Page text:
January 11, 2019
Our Weekly NewsletterContact
Across Instinctif Partners’ Financial Services team, we are always keeping an eye on the key developments taking place across the sector to evaluate their impact on the many businesses we work with. Here we share our picks of the week’s most interesting news, and our expert views.
Tax Breaks to be Scrapped To Save Us All?
Research from the Resolution Foundation shows that an additional £7bn a year could be raised for the Treasury by scrapping tax breaks and tightening up existing wealth taxes. The think tank argued that this could be used to help finance increased spending on public services. The report listed clamping down on inheritance tax loopholes, a change to pensions tax relief and scrapping Help to Buy and Lifetime ISAs as options to raise the much-needed sum of money. (From The Guardian, Thursday, 3rd January)
People or Profit: What Comes First?
The Financial Times has delved into the ways investors and CEOs are challenging the consensus that companies should put their shareholders before the good of communities, societies and humanity. The piece, which takes insight from some of the most powerful capitalists in the world, demonstrates that many think inclusion and sustainability could become the new model for capitalism. The question will be whether this reformation succeeds in surviving markets’ down cycles. (From The Financial Times, Friday, 4th January)
Record Investment in Start-Ups
Investors ploughed a record £195 million into businesses advertised on Seedrs’ website last year, according to the equity crowdfunding platform for investing in start-ups and later-stage businesses. A “sensational” 2018 for the business with record investment levels is indicative of the growing trend of investors seeking small companies rather than blue chips. (From The Evening Standard, Monday, 7th January)
Billions Sold Short
In 2018, short-selling practices were responsible for a £2.7bn loss for British companies. According to reports, a few dedicated short sellers were able to disrupt markets in the last few months by using their own reporting and analysis to suggest some stocks are over-valued, while some firms are guilty of criminal financial practices. According to an unnamed source, this controversial tactic is only going to grow in popularity this year as the market is tightening. (From This Is Money, Saturday, 5th January)
AIMed too high?
Is it too easy to list on AIM? In the last year, the number of failed AIM stocks has doubled, leading to claims that firms not ready to float are taking the plunge too soon. While some may argue that the junior market is just too unpredictable, many more analysts and investors point out the opportunities for growth, and how much can go right on AIM when executed correctly. (From The Times, Sunday, 6th January)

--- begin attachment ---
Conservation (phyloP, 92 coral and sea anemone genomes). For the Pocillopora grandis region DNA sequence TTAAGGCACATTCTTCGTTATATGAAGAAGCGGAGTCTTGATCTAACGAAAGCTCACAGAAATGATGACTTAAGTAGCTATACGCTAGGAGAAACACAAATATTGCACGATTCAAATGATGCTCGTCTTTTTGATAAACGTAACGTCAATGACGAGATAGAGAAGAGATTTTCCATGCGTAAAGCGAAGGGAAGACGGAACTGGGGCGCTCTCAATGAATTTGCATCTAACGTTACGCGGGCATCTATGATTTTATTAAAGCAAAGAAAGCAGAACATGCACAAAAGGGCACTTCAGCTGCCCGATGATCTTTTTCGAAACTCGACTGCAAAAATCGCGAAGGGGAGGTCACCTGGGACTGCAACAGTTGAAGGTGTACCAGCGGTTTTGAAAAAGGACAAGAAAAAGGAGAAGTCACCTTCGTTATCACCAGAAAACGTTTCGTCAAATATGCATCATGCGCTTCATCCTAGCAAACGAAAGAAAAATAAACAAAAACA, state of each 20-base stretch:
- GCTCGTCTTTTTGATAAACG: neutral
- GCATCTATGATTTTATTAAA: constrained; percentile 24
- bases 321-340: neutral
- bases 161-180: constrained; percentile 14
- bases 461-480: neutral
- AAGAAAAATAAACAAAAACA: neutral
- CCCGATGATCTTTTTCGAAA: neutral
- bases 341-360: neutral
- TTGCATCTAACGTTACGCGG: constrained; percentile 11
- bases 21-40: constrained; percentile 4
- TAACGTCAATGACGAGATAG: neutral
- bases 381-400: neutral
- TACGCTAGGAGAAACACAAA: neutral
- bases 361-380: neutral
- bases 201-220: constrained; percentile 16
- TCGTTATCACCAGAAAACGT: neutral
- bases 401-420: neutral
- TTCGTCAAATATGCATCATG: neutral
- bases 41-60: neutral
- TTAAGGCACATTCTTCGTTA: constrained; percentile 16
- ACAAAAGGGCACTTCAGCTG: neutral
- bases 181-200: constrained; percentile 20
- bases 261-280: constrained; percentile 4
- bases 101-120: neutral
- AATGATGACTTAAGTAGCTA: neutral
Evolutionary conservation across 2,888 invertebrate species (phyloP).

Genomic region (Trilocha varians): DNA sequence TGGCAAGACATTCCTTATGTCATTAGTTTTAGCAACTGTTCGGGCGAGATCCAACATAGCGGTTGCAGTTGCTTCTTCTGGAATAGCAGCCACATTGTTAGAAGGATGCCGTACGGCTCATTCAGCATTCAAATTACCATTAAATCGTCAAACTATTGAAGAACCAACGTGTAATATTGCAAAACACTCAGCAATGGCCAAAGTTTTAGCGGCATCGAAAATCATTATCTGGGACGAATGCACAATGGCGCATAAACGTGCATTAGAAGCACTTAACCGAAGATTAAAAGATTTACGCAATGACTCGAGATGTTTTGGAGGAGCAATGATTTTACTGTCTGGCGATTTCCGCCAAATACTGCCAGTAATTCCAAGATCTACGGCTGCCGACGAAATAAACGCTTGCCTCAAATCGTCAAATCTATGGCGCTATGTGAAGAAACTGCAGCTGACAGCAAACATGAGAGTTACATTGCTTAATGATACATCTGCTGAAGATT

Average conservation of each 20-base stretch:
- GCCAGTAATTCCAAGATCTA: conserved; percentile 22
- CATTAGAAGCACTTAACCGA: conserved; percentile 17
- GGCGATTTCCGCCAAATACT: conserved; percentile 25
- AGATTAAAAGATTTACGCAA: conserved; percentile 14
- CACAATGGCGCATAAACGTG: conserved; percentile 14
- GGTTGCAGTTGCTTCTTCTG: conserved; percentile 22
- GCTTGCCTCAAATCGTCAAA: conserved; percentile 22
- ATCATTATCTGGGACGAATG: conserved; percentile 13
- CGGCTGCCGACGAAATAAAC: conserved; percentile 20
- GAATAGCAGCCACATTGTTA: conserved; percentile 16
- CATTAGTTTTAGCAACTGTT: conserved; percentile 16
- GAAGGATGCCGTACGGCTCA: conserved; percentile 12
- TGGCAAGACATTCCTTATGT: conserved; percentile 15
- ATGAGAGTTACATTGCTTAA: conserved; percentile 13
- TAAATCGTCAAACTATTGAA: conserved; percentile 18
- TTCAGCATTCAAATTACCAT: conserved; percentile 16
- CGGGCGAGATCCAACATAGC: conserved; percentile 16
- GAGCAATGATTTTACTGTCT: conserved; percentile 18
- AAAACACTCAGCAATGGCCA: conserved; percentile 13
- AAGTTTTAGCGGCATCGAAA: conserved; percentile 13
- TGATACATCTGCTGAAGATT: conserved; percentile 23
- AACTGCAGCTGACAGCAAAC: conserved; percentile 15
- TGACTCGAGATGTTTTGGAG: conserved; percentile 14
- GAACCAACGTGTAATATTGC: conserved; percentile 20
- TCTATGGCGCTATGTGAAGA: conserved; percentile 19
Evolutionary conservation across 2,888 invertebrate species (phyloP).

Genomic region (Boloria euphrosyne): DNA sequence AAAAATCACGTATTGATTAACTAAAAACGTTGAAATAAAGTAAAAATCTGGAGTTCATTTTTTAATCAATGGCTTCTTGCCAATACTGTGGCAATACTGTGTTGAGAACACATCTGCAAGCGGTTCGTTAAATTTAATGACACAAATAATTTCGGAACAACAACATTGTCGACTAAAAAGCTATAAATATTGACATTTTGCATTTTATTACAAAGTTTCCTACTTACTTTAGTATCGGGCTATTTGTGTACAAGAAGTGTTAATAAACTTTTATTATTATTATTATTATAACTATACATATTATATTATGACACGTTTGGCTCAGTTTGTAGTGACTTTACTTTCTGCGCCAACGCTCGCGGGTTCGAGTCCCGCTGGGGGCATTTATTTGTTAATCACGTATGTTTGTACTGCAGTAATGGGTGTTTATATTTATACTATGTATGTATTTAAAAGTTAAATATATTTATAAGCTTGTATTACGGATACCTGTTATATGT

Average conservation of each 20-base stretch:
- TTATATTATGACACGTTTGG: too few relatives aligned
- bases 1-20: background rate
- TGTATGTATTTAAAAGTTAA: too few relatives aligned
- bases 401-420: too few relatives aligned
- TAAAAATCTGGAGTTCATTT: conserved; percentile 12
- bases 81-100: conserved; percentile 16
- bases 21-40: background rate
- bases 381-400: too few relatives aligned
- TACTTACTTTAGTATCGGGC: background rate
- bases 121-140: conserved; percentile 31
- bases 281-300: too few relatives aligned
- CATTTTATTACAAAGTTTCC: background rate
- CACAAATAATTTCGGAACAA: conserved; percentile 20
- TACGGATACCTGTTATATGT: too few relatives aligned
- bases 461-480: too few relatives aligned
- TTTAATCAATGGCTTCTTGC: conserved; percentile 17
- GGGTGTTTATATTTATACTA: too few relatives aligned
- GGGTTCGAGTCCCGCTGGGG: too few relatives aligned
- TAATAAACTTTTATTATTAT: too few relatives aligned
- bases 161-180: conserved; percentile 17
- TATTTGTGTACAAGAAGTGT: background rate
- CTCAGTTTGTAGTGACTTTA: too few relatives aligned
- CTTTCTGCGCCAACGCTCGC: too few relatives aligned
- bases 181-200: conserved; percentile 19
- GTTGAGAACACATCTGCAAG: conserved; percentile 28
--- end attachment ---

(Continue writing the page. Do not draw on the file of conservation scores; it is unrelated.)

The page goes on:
DB transfer mis-selling – the next PPI scandal?
We’re barely into 2019, but pension mis-selling and scandal is already high on the media agenda. A swathe of negative headlines around Defined Benefit (DB) scheme transfers hit the front pages as it became apparent this could already be on the way to becoming the next national financial scandal.
This week it was revealed that 5,000 DB transfers in the UK were handled by firms that have since lost their regulatory permissions. This comes after a brutal assessment by the FCA late in 2018, which found that fewer than half of 154 transfers reviewed across 18 firms were deemed to have been given suitable advice.
Unsurprisingly then, this week it was also revealed that pension mis-selling fines doubled in 2018. The Financial Services Compensation Service (FSCS) said more than £40m was awarded to pension holders who were found to have been wrongly advised to move their “gold plated” DB schemes.
As if more misery couldn’t be heaped onto pensions advice, MPs also announced they will be investigating what has been deemed the “next mis-selling scandal” of ‘contingent charging’, where pension holders are only charged for complex financial advice after they have agreed to give up their DB pension, with the fee coming from clients’ funds. Critics have previously called for the practice to be banned as it could incentivise bad advice.
To top it all off, the government announced a new aggressive approach towards pension cold-calling. Those who make unsolicited, unwanted calls could be hit with fines of £500,000 after it was revealed there could be as many as eight scams per second happening via cold calls to vulnerable elderly Britons. Those who fall victim to pension scams have lost a stomach-churning average of £91,000 each.
In the US, pension mis-selling is being seen as ripe for ambulance-chasing lawyers looking for their next big win. It might be that those UK law firms who have made so much from the PPI scandal will be turning their attention to savers who were told to move into Defined Contribution schemes, possibly to their detriment.
For advisers, this year will be crucial in being able to communicate that they are offering fair and prudent pension advice that puts their clients, not their fees, first. The regulator, the media and the nation will be scrutinising the sector in 2019 and – with the cost of advice also coming under the regulatory microscope – now is the time to step up and prove its worth.